Margate – Botany bay
3.4 miles almost flat, paved but off road
The first part of the itinerary is very scenic and above all very easy, almost entirely flat. About twenty minutes should be enough. However better to consider at least double, you will surely stop an indefinite number of times to capture beautiful landscapes.
Botany bay is a residential area, not a village. The attraction of the place is the very pretty beach which, in my opinion, is one of the most beautiful beaches near London.
Not having a train station to connect it directly with other villages means it is less touristic, or perhaps I should say it is less targeted by those looking for the typical beach day trip from London.
Once in Botany bay, depending on the season, you can spend a few hours in the sun on the beach below the cliffs or simply delighting in the landscape from above.
This is also a great place to spend some days with really little kids. The conditions seem all much more favourable for a good outcome, rather than our disastrous attempt of a beach holiday with 13 months old.
Here you will find a very nice hotel, the Botany Bay Hotel, where you can stop for lunch. If the weather is nice, they are also serving food in the outdoor spaces.
Botany Bay – Broadstairs
From Botany Bay to Broadstairs it is again just over 3 miles. Following the viking coastal trial, but with some ups and downs that will take a little longer, especially if you bring a child in the back seat.
On the way you will meet another quiet and very pleasant bay: Joss bay. Here, if you are passionate you can stop and learn surfing at the school. After that the journey continues for a part by road until reaching Broadstairs.
Brodstairs is another pleasant Kent coastal town. It is looking a bit dormant as if it had dozed off at the time when Dickens choose it as his favourite travel destination.
Park your bike and you can enjoy photographing the colourful beach huts on Viking Bay, visit the small Dickens museum, or just stroll along part of the Viking trail that overlooks the beach, stopping for a coffee in one of the various places.
Broadstairs – Ramsgate
4 miles a little up and down
From Broadstairs you will travel the last part of the itinerary. The Viking trail is actually a 32 mile circular route. From here it reaches the other side of the coast until it arrives in Birchington-on-sea.
In this itinerary we only cover the Margate – Ramsgate part.
Ramsgate offers a great number of restaurants and pubs (including the biggest Whetherspoons in the Royal Victoria pavilion just on the beach) and lovely antique shops.
Something else that makes it famous, is a big network of civilian wartime tunnels that you can visit in an hour and half guided tour.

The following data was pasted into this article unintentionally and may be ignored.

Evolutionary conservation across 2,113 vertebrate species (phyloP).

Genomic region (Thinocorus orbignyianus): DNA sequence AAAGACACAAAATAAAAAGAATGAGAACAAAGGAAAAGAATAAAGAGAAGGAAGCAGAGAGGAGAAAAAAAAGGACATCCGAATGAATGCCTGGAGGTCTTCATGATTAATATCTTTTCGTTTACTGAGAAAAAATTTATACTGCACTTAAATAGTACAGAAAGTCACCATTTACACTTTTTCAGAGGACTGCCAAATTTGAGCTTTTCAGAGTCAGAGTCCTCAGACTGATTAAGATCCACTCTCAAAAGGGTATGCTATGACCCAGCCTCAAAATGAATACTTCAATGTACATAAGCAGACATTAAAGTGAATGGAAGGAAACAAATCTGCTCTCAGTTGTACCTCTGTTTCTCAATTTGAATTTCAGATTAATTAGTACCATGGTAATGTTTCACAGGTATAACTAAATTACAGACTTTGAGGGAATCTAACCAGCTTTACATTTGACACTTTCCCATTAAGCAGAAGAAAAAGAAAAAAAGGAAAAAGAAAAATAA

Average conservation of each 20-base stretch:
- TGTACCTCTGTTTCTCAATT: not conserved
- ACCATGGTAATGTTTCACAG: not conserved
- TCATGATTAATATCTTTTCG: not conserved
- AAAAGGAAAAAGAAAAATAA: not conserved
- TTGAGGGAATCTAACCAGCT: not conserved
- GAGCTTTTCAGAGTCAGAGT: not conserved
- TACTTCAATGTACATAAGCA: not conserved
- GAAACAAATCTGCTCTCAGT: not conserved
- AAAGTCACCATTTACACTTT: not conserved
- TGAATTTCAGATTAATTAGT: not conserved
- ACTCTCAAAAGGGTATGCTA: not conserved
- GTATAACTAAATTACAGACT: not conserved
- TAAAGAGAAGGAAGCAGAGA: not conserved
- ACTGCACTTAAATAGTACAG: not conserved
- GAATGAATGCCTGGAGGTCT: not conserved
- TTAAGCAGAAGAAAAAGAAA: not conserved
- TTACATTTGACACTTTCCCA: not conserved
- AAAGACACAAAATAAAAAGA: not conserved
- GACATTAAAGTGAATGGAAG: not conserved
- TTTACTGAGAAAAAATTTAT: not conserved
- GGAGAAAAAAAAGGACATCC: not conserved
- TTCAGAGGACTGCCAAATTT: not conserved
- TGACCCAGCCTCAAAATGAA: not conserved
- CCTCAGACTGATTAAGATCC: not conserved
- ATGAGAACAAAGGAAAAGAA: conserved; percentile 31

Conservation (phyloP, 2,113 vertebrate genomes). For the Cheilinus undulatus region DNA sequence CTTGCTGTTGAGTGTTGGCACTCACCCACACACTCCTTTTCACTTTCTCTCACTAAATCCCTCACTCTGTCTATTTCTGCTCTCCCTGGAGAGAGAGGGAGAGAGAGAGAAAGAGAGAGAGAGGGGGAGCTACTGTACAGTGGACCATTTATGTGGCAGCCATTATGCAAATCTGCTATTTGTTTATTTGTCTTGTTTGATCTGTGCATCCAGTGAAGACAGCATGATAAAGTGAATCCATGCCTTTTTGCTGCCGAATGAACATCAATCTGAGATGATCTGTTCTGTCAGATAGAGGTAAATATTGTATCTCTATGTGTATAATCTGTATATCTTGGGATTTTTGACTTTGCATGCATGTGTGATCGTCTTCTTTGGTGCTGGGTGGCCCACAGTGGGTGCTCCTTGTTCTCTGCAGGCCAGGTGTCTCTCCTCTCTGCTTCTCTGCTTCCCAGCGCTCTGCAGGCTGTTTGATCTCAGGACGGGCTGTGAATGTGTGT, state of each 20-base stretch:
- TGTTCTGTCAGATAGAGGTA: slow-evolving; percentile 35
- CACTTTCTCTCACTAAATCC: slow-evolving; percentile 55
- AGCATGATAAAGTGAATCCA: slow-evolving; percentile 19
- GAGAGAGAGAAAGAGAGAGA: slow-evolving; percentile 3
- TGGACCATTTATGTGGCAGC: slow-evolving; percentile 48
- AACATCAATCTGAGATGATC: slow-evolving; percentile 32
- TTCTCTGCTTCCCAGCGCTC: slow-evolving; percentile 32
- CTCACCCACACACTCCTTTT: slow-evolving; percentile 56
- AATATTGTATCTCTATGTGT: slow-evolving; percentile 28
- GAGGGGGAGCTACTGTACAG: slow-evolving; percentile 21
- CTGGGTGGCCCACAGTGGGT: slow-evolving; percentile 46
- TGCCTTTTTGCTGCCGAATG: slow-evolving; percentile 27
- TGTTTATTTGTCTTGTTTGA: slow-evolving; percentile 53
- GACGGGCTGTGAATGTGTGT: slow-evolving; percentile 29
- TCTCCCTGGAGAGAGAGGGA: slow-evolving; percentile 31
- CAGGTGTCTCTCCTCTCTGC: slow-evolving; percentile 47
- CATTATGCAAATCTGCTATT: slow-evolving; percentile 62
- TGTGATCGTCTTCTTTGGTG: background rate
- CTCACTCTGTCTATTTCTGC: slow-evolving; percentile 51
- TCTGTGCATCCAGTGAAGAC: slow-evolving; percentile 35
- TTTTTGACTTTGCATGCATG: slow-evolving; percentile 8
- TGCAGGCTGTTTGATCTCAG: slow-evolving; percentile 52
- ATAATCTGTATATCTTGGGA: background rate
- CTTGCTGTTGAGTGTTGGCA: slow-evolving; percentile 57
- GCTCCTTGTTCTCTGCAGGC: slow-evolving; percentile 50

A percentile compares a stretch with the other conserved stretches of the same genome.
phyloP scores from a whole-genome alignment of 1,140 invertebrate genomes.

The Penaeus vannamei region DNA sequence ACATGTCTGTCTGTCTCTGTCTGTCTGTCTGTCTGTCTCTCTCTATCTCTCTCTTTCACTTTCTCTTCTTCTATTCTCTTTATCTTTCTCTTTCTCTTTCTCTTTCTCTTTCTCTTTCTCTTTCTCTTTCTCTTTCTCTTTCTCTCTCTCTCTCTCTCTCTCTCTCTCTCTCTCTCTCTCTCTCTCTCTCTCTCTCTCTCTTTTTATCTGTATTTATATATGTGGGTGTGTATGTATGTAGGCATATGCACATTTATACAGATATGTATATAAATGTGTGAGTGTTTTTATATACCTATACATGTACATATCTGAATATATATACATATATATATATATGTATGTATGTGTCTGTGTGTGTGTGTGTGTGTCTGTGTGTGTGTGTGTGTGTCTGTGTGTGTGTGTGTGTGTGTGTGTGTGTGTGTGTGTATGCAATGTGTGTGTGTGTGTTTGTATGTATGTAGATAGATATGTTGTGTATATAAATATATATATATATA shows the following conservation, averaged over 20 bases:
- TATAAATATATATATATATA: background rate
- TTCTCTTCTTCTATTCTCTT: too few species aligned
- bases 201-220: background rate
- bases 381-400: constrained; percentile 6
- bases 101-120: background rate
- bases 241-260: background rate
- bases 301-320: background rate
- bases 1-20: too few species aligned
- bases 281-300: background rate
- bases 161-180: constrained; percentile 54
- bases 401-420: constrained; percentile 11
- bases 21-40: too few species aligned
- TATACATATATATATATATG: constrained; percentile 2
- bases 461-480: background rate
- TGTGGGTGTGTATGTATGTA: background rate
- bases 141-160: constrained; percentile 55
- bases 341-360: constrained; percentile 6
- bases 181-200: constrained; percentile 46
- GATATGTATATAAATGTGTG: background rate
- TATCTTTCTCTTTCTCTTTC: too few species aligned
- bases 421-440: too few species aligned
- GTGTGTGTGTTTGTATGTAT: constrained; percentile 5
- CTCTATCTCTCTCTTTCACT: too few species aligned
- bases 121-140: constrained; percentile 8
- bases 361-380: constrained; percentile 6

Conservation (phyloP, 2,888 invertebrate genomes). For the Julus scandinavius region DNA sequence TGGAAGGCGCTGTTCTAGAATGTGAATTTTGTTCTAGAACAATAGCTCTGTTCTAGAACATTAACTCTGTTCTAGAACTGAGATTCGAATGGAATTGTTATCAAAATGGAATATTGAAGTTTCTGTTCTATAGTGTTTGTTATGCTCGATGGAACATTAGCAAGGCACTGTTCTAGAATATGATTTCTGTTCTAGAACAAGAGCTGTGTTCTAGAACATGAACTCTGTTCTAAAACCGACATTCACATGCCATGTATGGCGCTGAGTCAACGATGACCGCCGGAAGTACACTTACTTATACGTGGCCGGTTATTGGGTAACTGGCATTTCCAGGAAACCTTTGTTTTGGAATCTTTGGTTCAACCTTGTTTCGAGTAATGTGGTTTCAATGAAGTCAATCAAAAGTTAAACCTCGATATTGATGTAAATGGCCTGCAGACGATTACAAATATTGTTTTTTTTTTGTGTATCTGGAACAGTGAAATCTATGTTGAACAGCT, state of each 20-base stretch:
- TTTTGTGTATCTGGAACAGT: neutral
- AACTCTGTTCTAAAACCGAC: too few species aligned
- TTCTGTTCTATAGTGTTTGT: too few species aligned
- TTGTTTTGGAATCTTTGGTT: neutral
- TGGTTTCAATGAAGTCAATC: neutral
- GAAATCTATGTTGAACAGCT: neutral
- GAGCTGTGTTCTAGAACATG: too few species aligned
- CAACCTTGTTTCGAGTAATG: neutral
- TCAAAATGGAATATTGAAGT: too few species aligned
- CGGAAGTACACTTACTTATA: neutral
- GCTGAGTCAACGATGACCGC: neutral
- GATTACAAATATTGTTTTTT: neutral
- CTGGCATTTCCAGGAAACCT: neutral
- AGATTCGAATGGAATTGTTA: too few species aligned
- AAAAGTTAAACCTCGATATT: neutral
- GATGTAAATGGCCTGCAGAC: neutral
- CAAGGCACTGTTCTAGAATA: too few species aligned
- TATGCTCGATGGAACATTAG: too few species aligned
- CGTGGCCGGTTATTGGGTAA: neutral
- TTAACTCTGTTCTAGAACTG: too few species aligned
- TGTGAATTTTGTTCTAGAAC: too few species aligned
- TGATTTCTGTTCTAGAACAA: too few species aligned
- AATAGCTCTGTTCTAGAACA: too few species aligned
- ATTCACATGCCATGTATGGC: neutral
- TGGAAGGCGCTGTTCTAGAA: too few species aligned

By now you should be at the end of the day and from the harbour you will have to pedal a bit uphill to get to the station
One way ticket Ramsgate – London
Cost £ 13.50 off peak
Time 75 min more or less
Best Kent seaside hotels
This itinerary is absolutely feasible in a day even for beginner cyclists. However in the summer it can be pleasant to stop for the weekend. In this case you will have a wide choice of hotels, here are 2 we personally visited and stayed in.
Botany Bay hotel
This is the hotel we chose for our stopover. As the name suggests it is fantastically positioned directly in front of the clifftop. The hotel offers simple and functional but clean rooms, and some of the 30 rooms available offer sea view.
The breakfast is plentiful and varied with a buffet and à la carte dishes. (during covid 19 restrictions, the buffet is completely replaced by table service)
The restaurant is also open for lunch and dinner. This hotel is a lovely place if you appreciate nature and breathtaking landscapes. However it is certainly not for you if you prefer the bustle of a seaside town
Be aware: there is no lift
The Royal Albion
The Royal Albion is the perfect alternative to the Botany bay hotel if you want a hotel in a less isolated location. Perfectly located in the centre of the beachfront town of Broadstairs, it offers simple rooms, some with stunning views of Viking Bay.
On the front, the hotel restaurant opens onto a very spacious terrace with various levels, perfect for warm summer evenings.
I hope you will enjoy this day out in Kent with kids. If you also want an option for a day trip in the country side from London, but just using the tube, then you can read about the perfect day in Old Amersham